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l'homme aux cercles bleus
29 august 2012
Fred Vargas is, according to my paperback copy of L'homme aux cercles bleus, "la reine du roman policier français" – the queen of French detective fiction. Royal prerogatives imply that their possessor is somewhat above criticism; the crown can do no wrong. So if I go in for a certain amount of lèse majesté in this review, remember that I'm from a republic. Of course, so is Vargas
I don't sense a royal hauteur about Vargas's novel, just a sort of indulgence in philosophical frills. Her work reminds me a little of Paul Auster's postmodern detective stories (which are much more popular in Europe than in the US), but also more than a little of French novelist Muriel Barbery's The Elegance of the Hedgehog, full of fey, ruminative eccentrics.
At first, we're not even sure that there's a crime at the center of the novel. There certainly isn't one at the center of the circles of the title, two-meter outlines of blue chalk drawn around found objects in central Paris. (Around each is the same never-explained inscription: "Victor, mauvais sort, que fais-tu dehors?") Commissaire Adamsberg is intrigued by the circles, though, and his unfailing intuition tells him that some cruelty is fixing to seep out of them and ooze across the pavements of the city.
Just as Adamsberg has suspected, violence comes to pass. Dead bodies, instead of bits of trash, start to occupy the blue circles. The corpses seem to have something to do with a talkative oceanographer and her two tenants: a handsome blind man, and a daffy older woman who is obsessed with the lonelyhearts columns. The oceanographer turns out to be the mother of the woman that Adamsberg has never really gotten over, and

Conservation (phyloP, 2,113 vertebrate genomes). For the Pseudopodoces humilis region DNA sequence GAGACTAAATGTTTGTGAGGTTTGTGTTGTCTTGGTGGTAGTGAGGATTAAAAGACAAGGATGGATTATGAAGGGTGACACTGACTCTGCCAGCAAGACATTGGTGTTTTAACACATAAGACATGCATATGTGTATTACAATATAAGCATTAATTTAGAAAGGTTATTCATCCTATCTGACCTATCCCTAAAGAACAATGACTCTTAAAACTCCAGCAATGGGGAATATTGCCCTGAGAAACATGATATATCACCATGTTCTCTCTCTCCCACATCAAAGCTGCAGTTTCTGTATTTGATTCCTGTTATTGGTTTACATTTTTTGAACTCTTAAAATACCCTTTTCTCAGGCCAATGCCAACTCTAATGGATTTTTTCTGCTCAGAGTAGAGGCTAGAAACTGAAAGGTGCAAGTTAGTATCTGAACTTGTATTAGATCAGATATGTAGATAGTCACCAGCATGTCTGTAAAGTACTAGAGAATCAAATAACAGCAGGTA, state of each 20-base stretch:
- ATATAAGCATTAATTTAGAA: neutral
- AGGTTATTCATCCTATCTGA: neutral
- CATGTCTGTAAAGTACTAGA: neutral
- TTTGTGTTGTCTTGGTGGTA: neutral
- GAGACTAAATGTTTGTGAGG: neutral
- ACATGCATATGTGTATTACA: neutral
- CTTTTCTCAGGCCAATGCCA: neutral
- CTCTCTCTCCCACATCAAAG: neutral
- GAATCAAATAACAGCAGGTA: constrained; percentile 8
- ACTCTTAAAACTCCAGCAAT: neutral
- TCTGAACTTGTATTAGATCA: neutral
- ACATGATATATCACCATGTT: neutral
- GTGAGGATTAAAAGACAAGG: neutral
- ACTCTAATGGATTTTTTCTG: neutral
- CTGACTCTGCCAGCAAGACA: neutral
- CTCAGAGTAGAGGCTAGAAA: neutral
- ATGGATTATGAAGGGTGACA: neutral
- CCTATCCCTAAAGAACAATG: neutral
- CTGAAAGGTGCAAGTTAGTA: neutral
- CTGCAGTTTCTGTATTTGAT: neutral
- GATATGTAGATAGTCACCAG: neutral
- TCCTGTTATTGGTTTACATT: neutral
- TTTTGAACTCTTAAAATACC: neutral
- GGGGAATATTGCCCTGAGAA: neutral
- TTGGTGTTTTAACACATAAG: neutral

and frankly, this is extremely preposterous to begin with, and it gets only loonier as the murders (ultimately four of them) lurch toward their resolution. When the police (the intuitive, Columbo-like Adamsberg and his rationalist, if bibulous, sidekick Danglard) encounter a new chalk circle, especially if it contains a cadaver, the story picks up a certain procedural interest for a few pages, but it quickly dissipates into philosophical mist. For all the precisely-realized urban settings of the novel, its central characters and motivations are hothouse creations, straight from murder-at-the-vicarage novels. You don't believe a minute of it, despite or because of devices familiar enough from mysteries past. And the philosophy is simply tiresome. After a sharp initial exchange between Adamsberg and Danglard on the nature of intuition in detection (20-23), the rest of the novel turns ruminative when it's not turning simply wispy. I might try another by Vargas someday, but I'll have it on short sufferance; I like my suspensions of disbelief to be a little more believable, thank you.
Vargas, Fred. L'homme aux cercles bleus. 1996. Paris: J'ai lu, 2008.